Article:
It’s Time to Admit Yu-Gi-Oh! GX Is Better Than the Original Yu-Gi-Oh!

It's one of the most prevalent discussions among card game anime enthusiasts: Yu-Gi-Oh! versus Yu-Gi-Oh! GX. Well, at least it was, until there were six different Yu-Gi-Oh! anime to choose from, and the conversation became much more complicated.

Nevertheless, when pitting Yu-Gi-Oh! -- aka Yu-Gi-Oh! Duel Monsters, to differentiate it from the 1998 Toei anime -- against Yu-Gi-Oh! GX was the cool thing to do, many fans were steadfast in their belief the spinoff was no match for its predecessor. And to this very day, many old-school Yu-Gi-Oh! devotees still hold up the original adventures of Yugi Muto and his friends as the franchise's gold standard. However, now that we have the power of hindsight, there's an argument to be made that GX is actually the stronger of the first two shows.

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As fun, and as iconic, as the original Yu-Gi-Oh! series is, a big part of the reasons it tends to be put on a pedestal comes down to nostalgia -- particularly, nostalgia for the earlier seasons. And therein lies the major reason why GX is arguably the better of the two series: Yu-Gi-Oh! peaked too soon, whereas GX only got better as time went on.

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As far as anime that exist to promote trading cards go, Yu-Gi-Oh! GX was a masterclass in slowburn character development. By the time the series ended, the characters were entirely different people than the were when we first met them. And we got to see that process unfold in real time, watching them slowly grow, learn and ultimately change over the course of their time at Duel Academy -- with series protagonist Jaden Yuki/Judai Yuki having the most profound evolution.

While series protagonist Jaden Yuki/Yuki Judai easily had the most profound evolution, most of GX's characters -- be they main or supporting  -- were also given intriguing arcs and motivations that spanned multiple seasons. They really felt like high school kids who were slowly getting to know who they really were over a four-year period.

Yu-Gi-Oh! gave meaningful arcs to major players like Yugi, Yami and Seto Kaiba. However, its supporting characters didn't get quite as much development over the show's five seasons, save for a few life lessons and big moments here and there. Sure, some GX characters fell by the wayside as well. But whereas GX made it a point to ensure its characters were continually evolving, Yu-Gi-Oh! was often hesitant to disrupt the status quo.

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The voices, mannerisms and strong personalities of Yu-Gi-Oh!'s original cast will rightly live on in the hearts and minds of fans forever. Still, it's GX's cast who feel more like genuinely fleshed out individuals. The seemingly innocuous "filler" stories from early in GX's run ended up being anything but, as they underscored the show's devotion to really exploring what made its characters tick -- which is ultimately the reason GX was able to surpass its predecessor.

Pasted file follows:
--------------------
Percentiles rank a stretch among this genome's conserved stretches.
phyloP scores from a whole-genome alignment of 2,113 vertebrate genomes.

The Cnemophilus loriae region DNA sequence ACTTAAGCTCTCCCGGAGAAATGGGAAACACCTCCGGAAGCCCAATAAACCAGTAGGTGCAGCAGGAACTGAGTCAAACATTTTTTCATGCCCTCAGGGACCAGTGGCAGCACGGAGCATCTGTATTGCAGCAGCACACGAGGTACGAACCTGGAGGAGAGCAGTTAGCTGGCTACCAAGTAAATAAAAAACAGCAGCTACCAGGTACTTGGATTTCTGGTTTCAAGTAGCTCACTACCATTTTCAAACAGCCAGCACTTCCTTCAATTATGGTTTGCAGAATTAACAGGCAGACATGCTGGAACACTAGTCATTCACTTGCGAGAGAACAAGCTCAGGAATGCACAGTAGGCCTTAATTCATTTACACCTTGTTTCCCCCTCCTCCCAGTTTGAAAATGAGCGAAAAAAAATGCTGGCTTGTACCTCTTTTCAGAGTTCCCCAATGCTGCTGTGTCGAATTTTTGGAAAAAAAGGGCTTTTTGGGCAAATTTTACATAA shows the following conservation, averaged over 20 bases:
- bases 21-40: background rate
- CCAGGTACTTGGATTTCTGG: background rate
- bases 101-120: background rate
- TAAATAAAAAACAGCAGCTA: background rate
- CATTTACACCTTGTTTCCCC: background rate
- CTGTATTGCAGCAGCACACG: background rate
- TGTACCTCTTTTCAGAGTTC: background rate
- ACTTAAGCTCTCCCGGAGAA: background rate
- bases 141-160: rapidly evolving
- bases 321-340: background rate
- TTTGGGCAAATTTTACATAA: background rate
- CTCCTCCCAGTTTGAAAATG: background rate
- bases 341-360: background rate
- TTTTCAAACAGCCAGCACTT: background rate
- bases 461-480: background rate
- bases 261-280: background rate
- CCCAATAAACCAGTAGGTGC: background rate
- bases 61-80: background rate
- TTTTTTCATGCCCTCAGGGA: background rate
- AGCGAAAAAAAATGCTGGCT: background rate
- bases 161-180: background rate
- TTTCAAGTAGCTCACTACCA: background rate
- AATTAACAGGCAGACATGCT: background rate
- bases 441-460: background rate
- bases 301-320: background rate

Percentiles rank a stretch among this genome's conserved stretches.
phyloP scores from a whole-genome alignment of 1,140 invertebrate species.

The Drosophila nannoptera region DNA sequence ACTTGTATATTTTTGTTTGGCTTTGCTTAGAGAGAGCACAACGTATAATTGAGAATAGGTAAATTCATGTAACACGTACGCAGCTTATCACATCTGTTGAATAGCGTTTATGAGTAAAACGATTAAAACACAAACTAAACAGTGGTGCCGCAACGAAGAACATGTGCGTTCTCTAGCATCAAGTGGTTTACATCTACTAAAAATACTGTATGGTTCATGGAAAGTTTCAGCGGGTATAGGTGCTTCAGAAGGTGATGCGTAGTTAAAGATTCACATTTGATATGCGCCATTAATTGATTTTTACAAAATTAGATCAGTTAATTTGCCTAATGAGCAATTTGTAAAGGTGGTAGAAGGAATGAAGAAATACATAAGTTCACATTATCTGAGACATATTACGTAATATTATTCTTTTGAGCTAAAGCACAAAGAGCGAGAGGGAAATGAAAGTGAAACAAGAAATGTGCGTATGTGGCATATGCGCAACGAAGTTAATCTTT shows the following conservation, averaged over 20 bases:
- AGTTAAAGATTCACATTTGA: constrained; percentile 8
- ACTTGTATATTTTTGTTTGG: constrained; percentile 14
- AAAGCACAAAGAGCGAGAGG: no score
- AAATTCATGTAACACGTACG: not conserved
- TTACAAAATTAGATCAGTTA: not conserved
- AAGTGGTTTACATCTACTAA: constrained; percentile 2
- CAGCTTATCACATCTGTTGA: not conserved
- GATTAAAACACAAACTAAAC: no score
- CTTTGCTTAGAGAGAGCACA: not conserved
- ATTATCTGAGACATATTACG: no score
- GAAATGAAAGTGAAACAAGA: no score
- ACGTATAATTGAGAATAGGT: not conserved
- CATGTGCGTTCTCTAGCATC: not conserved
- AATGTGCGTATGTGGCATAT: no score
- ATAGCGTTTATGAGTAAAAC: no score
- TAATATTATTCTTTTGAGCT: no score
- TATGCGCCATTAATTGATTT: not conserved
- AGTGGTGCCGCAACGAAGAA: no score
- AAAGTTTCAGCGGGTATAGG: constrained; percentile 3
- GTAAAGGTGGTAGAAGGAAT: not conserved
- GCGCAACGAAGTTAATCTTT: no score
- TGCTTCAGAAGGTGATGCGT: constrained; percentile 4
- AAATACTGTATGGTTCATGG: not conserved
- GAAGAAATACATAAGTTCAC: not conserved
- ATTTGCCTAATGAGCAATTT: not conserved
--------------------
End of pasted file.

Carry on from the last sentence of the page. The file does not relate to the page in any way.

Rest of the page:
Each season of GX was better than the last, with each school year exponentially raising the stakes and forcing the students to adapt. In fact, Season 4 was such a fulfilling payoff it's honestly a shame so many casual fans never got to see it, considering it was the only season of GX not dubbed into English or broadcast on American television.

Yu-Gi-Oh! GX peaked when it was coming to a close and its characters were fully-realized, making the whole experience feel like a worthwhile journey. Yu-Gi-Oh! Duel Monsters, on the other hand, really sort of hit its apex at the end of Season 3, with the following two seasons not quite being able to recapture the magic that won over a generation of duelists.

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Season 4 certainly had its fair share of good ideas and great moments, not to mention new characters who were much more interesting than they were given credit for (even if they weren't particularly memorable). And while the first half of Season 5 just felt like treading old ground, it still managed to kick things into high gear in its second half and end the series on a high note.

Even so, the fact remains that while late GX continually upped the ante and took its story and characters to new heights, late Duel Monsters mostly felt like a shadow of its former self. When talking about their favorite moments from the original show, there's a reason a lot of OG Yu-Gi-Oh! fans tend to bring up Duelist Kingdom and Battle City, and not the Orichalcos Saga or the Kaiba Corp. Grand Prix.

At the end of the day, Yu-Gi-Oh! GX is the championship duelist who retired on top, while Yu-Gi-Oh! Duel Monsters is the former champ who kept going well past their prime.

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